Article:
One of the best IF games ever, Heroine’s Mantle is a wonderful puzzle-intensive IF that proves how it is possible to design solid puzzles without sacrificing the plot. It is also one of the most challenging games you’ll ever play. Dan Shiovitz’ amazing review of this modern masterpiece is so compelling that I’d like to quote some of it here, since I couldn’t have said it any better: |
"It's not saying anything new to talk about the IF community having mixed feelings about puzzles in games. Some people like, some people don't, and so on for pages. Games fall in various points on the puzzleness spectrum: to one extreme you have things like Photopia and to the other, things like Mulldoon and Heroine's Mantle. The thing is, while nobody would argue that Photopia's success can be explained entirely by its lack of puzzles (and not, you know, by writing quality) far too many people make the mistake of thinking that games like Heroine's Mantle are successful entirely because they have a lot of puzzles. In fact, because these games are, or appear to be, purely puzzle-centric, there's been a massive lack of critical attention to anything else about them. This is a pity, because Heroine's Mantle is a world-class game that is totally worthy of standing alongside So Far or Galatea in the category of games that not only bust open new ground and reveal strange vistas, they're good.
Here is what happens in the first twenty points or so of Heroine's Mantle: you are saved from drowning by a superheroine, you grow up, you sneak into an office building, you attend a party, you find out the world is threatened by a master criminal, you have an encounter with a female assassin, you force your way to the penthouse, you re-encounter the assassin in the middle of one of her nefarious schemes, you battle some elite bodyguards, you hack a computer, you ransack an office. Point-wise, this has all happened in just the first five percent of the game. Later in the game, you battle various super-villains (including a space-pirate), fight untold number of robots and secret cultists, save the city from being poisoned, save the mayor from being assassinated, and this is all in the same game. Nobody else has done this or, really, anything close.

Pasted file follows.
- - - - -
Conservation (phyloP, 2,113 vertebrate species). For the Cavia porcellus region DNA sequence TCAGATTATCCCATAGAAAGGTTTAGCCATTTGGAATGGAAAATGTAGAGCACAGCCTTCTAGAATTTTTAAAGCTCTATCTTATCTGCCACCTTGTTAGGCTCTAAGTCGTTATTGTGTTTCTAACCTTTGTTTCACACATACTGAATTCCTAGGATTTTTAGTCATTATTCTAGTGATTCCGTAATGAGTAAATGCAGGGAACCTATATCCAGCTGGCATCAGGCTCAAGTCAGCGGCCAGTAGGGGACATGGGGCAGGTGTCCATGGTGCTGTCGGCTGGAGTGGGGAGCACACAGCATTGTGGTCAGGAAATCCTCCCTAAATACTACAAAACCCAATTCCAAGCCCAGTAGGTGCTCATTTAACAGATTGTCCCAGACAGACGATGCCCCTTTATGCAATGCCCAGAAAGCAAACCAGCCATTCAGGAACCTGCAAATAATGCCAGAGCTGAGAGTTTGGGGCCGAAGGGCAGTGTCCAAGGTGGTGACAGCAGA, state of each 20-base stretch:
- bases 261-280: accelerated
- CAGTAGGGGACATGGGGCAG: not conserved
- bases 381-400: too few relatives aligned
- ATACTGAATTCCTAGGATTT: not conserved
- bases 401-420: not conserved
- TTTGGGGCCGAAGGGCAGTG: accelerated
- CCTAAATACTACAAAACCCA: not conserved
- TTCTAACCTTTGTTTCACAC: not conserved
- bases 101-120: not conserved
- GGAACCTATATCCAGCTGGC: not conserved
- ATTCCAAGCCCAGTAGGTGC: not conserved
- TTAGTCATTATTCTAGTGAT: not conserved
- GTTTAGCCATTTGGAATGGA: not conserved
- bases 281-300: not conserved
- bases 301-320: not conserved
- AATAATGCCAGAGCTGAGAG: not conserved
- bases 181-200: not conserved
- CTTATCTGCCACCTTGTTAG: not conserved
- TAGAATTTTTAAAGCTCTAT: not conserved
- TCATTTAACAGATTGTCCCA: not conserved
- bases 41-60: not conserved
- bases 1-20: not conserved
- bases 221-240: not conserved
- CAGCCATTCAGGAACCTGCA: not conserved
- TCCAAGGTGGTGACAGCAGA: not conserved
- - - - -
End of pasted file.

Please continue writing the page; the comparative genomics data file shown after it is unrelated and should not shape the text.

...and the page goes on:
To make this massive storyline go requires the player to make mental leap after mental leap, often blindly, hoping the game will be there when you land. There are machines that have to be fiddled with for no other reason than that they're there, capabilities of your ship that have to be guessed at because they're not fully explained anywhere, even actions that have to be taken for no apparent reason other than that, in retrospect, they look good. And people hate this.
I obviously can't tell people not to hate that in a game, but I can say that you should be understanding this as a baseline axiom, not as a flaw.... This is not a failure of the game or a problem with the design. All IF has restrictions: from the parser, from the world model, from our inability to code NPCs that can hold "real" conversation. And the best games take these restrictions and deal with them, whether it's Galatea with the tiny world that focuses you on the single NPC, Spider & Web with the restricted conversation options that lead to a tense and weighty dialogue, or Heroine's Mantle with the forced actions and crazy puzzles that let Phillips create a huge and glorious storyline.
For certain sorts of games, the best reaction you can have as a player is "I want to do something like that!" Heroine's Mantle is doing so many new and crazy things in so many areas that there are dozens of possibilities that fly out in all directions. And what I'd most like to see is for lots and lots of players to grab a walkthrough (or nothing at all besides the [game file], depending on how much patience they have), play this, and then go out and write some games of their own." Kudos to Andy, and may he keep confounding us with more devious, insidiously addictive games for years to come. Two thumbs up!
Reviewed by: Underdogs